asked the Secretary of State for Employment (1) what comparable industrialised countries currently have a form of civilian national service for young people; what numbers are involved; and what forms such service takes;
(2) what would be the employment effects in the current situation of reintroducing a form of national service for young people; and if he will make a statement;
(3) what consideration is being given currently by his Department to the possibility of introducing some form of national service which would provide employment, training and discipline for the many thousands of young school leavers who are likely to remain out of work for some time.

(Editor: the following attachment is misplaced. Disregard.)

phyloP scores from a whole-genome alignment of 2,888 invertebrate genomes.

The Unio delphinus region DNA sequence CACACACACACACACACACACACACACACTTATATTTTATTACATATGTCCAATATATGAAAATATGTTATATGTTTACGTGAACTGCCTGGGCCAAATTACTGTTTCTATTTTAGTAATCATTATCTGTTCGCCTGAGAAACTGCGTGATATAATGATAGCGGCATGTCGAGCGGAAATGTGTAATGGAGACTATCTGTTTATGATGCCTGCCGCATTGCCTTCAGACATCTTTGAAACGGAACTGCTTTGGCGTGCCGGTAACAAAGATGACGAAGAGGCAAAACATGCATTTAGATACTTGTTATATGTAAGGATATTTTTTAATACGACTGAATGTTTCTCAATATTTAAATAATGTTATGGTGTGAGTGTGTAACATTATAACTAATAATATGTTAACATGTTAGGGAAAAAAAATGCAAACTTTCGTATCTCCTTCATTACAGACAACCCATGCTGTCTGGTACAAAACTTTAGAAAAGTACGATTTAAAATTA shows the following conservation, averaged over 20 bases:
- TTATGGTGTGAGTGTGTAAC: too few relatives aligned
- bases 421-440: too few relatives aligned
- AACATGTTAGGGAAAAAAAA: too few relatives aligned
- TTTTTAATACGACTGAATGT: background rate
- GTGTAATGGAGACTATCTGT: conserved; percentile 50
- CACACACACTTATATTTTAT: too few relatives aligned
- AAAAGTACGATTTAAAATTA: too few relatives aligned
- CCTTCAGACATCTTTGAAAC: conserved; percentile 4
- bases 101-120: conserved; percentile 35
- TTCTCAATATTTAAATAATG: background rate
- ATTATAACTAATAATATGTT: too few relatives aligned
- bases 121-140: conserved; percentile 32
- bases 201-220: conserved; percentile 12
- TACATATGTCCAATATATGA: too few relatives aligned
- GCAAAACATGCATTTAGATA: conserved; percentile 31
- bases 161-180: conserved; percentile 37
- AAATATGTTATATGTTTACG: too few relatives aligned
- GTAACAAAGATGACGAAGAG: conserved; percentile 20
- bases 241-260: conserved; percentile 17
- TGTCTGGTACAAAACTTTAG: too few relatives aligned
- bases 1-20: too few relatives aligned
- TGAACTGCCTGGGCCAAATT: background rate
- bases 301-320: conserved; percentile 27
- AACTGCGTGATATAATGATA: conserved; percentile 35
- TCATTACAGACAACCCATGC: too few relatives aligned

Detailed information on civilian national service in other countries is not available but there is provision for some form of voluntary social service by young people in most industrialised countries. In Great Britain unemployed young people can take part in activities of this kind both through community industry and the new youth opportunities programme. The Government do not favour the introduction of any form of compulsory social service for unemployed young people. Even with current levels of un-190W employment, 90 per cent. of the 1977 school leavers had found jobs or were in full-time education or training by the end of the year. Compulsory social service would disrupt the normal entry of young people into employment. Moreover, the Government do not believe that compulsory social service would help young people to prepare themselves for the world of work as effectively as the range of work experience schemes and training courses in the youth opportunities programme.